authorities and for those who are the subject of a Compulsory
Purchase Order. Changes to the existing system are necessary to
the success of regeneration schemes and the creation new communities.
6.2.2 The Association supports the introduction
of loss payments to property owners above the market value to
reflect the compulsory nature of the acquisition. We also welcome
the promise of speedier decisions by the Secretary of State.
6.2.3 Local authorities have long needed
to find ways of making land assembly a more effective and attractive
option if they are going to play a role in creating new and regenerated
communities and we therefore support the notion of compensation.
We would, however, encourage similar levels of compensation to
be offered by authorities in cases settled without the need to
go through statutory processes, and would wish to see consideration
given to a sliding scale over time, so that the earlier people
settle the greater the payment.
6.2.4 It is clear that not all LPAs have
found that the current legislation hinders development. Birmingham
is a pertinent example, however Birmingham City Council had the
benefit of being in the position of being able to mortgage the
National Exhibition Centre, a luxury not available to many. Therefore,
any proposals to simplify the system should help to speed up project
delivery, but must be coupled with adequate funding.
7.0 WHETHER THE
7.1 While the TCPA is pleased to note that
the Government seems to be taking the issue of community involvement
seriously, there is a serious risk of "consultation fatigue"
at community level, due to the proposals to continuously update
aspects of the LDFs. In addition, it is likely that while constantly
changing plans can make the system more responsive, the new system
will provide less certainty than exists currently.
7.2 The prominence of those voices opposed
to development (traditionally the well housed and comfortably
employed) must be balanced by efforts to hear the voices of those
in need of development. The TCPA recommends that an "equal
opportunity to be heard" policy become a stated objective
of community involvement in planning.
7.3 The TCPA is sensitive to the "democratic
deficit" at regional level, pending the establishment of
elected regional assemblies. The Government is encouraged to take
what steps it can to spur the creation of such Assemblies. Until
they are created, stakeholders must be even more fully involved
than in RPG processes at present, and the process for producing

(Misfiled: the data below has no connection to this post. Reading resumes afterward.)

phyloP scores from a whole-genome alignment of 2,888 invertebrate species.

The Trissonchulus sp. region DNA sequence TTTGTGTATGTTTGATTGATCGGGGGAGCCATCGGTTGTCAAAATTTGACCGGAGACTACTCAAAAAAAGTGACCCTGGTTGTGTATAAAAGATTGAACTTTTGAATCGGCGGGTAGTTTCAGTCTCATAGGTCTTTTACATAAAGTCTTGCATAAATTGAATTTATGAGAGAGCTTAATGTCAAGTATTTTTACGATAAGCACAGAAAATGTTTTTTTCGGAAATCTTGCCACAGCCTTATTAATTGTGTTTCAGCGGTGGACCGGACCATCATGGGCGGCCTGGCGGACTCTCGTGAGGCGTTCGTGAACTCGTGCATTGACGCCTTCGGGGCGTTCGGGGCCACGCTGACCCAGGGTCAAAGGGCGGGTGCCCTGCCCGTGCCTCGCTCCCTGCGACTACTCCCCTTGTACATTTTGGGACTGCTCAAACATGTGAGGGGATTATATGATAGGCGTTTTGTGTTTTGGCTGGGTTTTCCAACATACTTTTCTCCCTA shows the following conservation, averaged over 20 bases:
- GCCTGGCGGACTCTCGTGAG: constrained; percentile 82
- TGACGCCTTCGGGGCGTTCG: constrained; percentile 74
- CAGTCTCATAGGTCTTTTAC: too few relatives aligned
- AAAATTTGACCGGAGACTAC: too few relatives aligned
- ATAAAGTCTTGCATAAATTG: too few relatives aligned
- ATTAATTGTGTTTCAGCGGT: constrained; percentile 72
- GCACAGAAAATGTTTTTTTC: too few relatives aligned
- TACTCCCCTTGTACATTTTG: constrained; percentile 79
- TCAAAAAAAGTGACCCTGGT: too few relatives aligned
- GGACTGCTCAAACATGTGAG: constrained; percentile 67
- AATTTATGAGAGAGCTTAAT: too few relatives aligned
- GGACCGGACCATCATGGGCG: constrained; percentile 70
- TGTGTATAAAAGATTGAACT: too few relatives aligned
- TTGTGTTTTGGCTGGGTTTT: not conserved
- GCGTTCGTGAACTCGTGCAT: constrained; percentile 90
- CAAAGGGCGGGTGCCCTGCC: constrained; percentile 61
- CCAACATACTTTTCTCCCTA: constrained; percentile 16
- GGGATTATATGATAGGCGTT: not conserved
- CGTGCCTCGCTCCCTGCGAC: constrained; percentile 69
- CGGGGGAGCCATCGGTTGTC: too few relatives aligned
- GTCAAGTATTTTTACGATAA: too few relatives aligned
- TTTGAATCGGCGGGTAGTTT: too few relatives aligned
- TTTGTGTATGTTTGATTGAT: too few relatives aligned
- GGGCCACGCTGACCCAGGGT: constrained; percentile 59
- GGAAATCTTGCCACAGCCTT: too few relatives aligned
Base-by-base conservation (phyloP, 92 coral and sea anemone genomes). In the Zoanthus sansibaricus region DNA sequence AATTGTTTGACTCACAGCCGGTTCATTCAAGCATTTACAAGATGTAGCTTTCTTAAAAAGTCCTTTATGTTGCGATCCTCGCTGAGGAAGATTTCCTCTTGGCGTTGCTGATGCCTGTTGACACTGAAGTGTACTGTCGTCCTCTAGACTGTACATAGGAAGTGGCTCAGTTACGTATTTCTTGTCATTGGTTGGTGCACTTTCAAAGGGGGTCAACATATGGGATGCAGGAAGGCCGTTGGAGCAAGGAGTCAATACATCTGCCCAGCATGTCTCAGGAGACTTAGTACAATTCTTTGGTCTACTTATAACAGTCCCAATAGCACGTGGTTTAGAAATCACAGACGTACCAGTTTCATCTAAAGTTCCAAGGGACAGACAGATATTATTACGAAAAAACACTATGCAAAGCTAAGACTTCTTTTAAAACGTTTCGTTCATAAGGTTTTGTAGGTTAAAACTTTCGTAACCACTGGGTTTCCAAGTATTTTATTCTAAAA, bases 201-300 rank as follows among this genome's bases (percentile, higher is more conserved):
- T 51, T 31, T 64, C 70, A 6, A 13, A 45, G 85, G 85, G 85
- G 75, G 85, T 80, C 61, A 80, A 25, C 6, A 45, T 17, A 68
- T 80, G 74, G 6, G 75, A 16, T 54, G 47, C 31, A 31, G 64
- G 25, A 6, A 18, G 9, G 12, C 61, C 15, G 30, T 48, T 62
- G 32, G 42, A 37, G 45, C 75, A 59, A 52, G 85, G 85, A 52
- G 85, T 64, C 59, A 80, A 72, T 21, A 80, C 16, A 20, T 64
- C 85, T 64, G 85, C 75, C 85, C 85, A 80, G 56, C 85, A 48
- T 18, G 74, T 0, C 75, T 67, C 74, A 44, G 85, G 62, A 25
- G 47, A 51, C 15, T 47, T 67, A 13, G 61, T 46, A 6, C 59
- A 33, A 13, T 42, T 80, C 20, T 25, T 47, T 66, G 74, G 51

and testing RSS must be as open as possible if it is to be credible
and if its content is to stick.
7.4 The Association recognises that the
planning system can often be very slow and that this is not good
for business, but we would also point out that quality decisions
do take time. We therefore believe that the emphasis must be placed
on making decisions that are right rather than regarding speed
as a panacea. Adequate resources and training must be available
if this is to be achieved.
8.1 The Government's proposals are designed
to achieve speed in the planning system which presumably would
deliver urban renaissance sooner. We make our case for how this
aspect of the proposals will perform above, but are concerned
about the lack of detail in relation to the adoption of Local
Development Frameworks etc. If property owners are to have a say
at this stage, as stated in the Planning Green Paper, then there
is as much scope for delays in Inquiries as there would be under
the present arrangements. The TCPA believes all those with an
interest should have a right to be heard before an Inspector and
therefore that efforts should be focussed on reforming the existing
Inquiry systems. This would be to the benefit of all policy objectives
including Urban Renaissance.
8.2 More focussed masterplanning and Action
Plans should assist regeneration areas provided local authorities
have the ability and the funding to act upon the proposals. It
is advisable that other public sector spending agencies (eg health
services) bring their investment plans to bear upon Action Plan
proposals. The proposals to support Community Strategies as one
way of doing this are welcome, however greater clarity is needed
on the exact relationship between LDFs and Community Strategies.
8.3 Levels of involvement in the development
of Community Strategies are currently some way behind traditional
planning systems. This might be another reason why reforming the
existing system would be preferable to re-inventing it.
8.4 The abolition of the current plan system
is also likely to cause "decay" of existing Plans. Agreed
sites for development within those Plans may become subject to
fresh reviews (as occurred with the introduction of PPG3) therefore
delaying major schemes to the detriment of Urban Renaissance.
8.5 Masterplans sometimes fall victim to
"trophy architecture" where the agreed masterplanner
is cast aside once planning permission is obtained. Making agreed
masterplans a condition of planning permission could improve the
quality of regeneration schemes.
8.6 Proposals for reform of planning obligations
which will enable clearer minimum contributions through a tariff
should assist the aim of urban renaissance, particularly if tariffs
are set in ways which favour the development of brownfield sites.